For the first time in 99 years, a total solar eclipse will grace the continental US from coast to coast.
Tens of thousands of people travelled to view the historic eclipse across the US, and one of the biggest destinations was Nashville, Tennessee. Nashville is along the 70-mile wide path of totality, meaning the moon completely covered the sun.
Given the historic magnitude of the eclipse, we decided to head down to Nashville to take in this once in a lifetime event on the ground.
We headed just outside of town to a party in the Tennessee woods.
With 300 other people, a bluegrass band, and a lot of amazing Southern cooking, it was the ideal way to take in the phenomenon.
Here’s what it was like.
The party took place at Hachland Hill, a wedding venue, vineyard, and retreat center about 20 miles from downtown Nashville.
Hachland Hill was founded by Southern cooking legend Phila Hach, an author of cookbooks and host of one of the first cooking shows on TV.
Hach hosted 'Kitchen Kollege' from 1950 to 1956, becoming the first female host of a television show. She also published 17 cookbooks while running Hachland Hill Inn.
(Full disclosure: I know the grandson of Phila Hach, whose family owns Hachland Hill and that was the reason I was able to gain access to the event.)
Travel to Nashville, one of the largest cities in the path of totality, was expected to be heavy with plane tickets running over $1000 to fly in for the weekend.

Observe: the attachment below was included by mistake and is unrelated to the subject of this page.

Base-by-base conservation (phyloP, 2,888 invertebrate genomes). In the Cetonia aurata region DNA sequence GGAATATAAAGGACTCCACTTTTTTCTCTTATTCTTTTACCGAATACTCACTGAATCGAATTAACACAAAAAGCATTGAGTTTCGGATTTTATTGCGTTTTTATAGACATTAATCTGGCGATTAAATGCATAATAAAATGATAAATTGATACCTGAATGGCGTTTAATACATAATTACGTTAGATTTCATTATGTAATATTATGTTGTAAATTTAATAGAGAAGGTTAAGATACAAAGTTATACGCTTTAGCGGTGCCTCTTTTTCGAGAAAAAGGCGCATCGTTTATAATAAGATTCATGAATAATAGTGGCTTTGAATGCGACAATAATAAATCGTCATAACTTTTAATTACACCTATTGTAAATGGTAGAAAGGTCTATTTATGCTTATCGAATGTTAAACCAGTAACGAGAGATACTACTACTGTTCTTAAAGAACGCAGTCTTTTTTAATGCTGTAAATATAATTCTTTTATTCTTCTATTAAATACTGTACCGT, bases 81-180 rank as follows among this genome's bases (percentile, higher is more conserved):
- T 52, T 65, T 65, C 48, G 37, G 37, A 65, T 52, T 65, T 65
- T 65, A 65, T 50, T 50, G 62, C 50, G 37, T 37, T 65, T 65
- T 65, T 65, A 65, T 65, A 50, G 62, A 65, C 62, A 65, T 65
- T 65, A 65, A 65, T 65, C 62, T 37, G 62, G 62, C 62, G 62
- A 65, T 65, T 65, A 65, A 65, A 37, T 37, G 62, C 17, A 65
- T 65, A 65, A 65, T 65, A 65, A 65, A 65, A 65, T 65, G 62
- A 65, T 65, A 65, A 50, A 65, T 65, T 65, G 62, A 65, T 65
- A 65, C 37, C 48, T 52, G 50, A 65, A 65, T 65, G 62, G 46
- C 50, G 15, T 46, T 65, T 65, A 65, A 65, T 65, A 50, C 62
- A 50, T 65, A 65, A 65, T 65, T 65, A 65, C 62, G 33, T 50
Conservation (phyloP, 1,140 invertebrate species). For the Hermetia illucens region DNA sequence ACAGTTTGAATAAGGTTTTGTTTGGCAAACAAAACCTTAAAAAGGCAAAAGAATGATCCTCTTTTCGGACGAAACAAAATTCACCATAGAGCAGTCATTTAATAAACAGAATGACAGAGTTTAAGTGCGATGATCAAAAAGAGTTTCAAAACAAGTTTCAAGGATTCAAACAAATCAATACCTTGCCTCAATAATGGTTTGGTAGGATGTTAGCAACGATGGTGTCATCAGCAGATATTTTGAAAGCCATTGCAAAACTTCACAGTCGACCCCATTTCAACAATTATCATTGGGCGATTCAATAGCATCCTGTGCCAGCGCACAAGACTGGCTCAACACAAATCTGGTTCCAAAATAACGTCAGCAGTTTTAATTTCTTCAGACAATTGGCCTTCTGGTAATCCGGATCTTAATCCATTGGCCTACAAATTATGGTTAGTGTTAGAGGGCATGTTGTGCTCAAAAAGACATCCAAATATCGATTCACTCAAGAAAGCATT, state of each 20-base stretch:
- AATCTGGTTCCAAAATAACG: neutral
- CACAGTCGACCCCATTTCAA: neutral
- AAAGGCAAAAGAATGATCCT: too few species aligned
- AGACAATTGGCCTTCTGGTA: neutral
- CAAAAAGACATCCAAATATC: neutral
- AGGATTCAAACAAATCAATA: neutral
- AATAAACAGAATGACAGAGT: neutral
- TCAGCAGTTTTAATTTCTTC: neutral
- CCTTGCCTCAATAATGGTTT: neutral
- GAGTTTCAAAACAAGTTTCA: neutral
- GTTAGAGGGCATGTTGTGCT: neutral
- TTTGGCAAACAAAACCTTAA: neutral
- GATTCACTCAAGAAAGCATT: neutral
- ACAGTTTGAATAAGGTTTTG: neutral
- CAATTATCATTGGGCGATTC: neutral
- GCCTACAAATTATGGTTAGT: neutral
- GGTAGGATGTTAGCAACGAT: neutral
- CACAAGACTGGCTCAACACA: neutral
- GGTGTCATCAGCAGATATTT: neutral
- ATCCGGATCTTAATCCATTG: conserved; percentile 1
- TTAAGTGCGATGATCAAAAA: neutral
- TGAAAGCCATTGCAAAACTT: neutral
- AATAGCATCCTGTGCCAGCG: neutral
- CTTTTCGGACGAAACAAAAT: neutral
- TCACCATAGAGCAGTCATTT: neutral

The drive to the venue wasn't particularly terrible, but as many as 1.4 million people were expected to visit Tennessee for the eclipse, so locals were bracing for a crush of visitors. Also along the drive were a multitude of warning signs on the roads telling people when the eclipse was occurring and warning drivers not to stop or pull over during the eclipse.
It was a clear day for the eclipse. Some areas in South Carolina and elsewhere were projected to have rain.
Arriving at Hachland Hill there was parking and then were directed past the main barn up to a clear hill.
Here was our viewing location just up the hill in a clearing. It was hot, around 93 degrees and high humidity, but not unusual for August in the South. There were 300 people who attended the event with tickets costing $40. The ticket came with admittance to the after party and meal.
One of the perks was beer from the local spot Tailgate Brewing. This brew, named 'Total Eclipse of the Tart,' was a fruity sour.
Hachland Hill rolled out the red carpet with eclipse gear. Paige Mattern and Jori Deal of Pittsburgh came down to help out with the eclipse.
As the moon began to cover the sun, partygoers played a variety of games like cornhole and giant Jenga.
Anne McGavin and Jeni Bond came from Hapersville, Alabama and Tampa, Florida for the party. They said they picked Hachland Hill just from searching online.
Some people travelled with special camera equipment that allowed them to take clearer photos of the eclipse.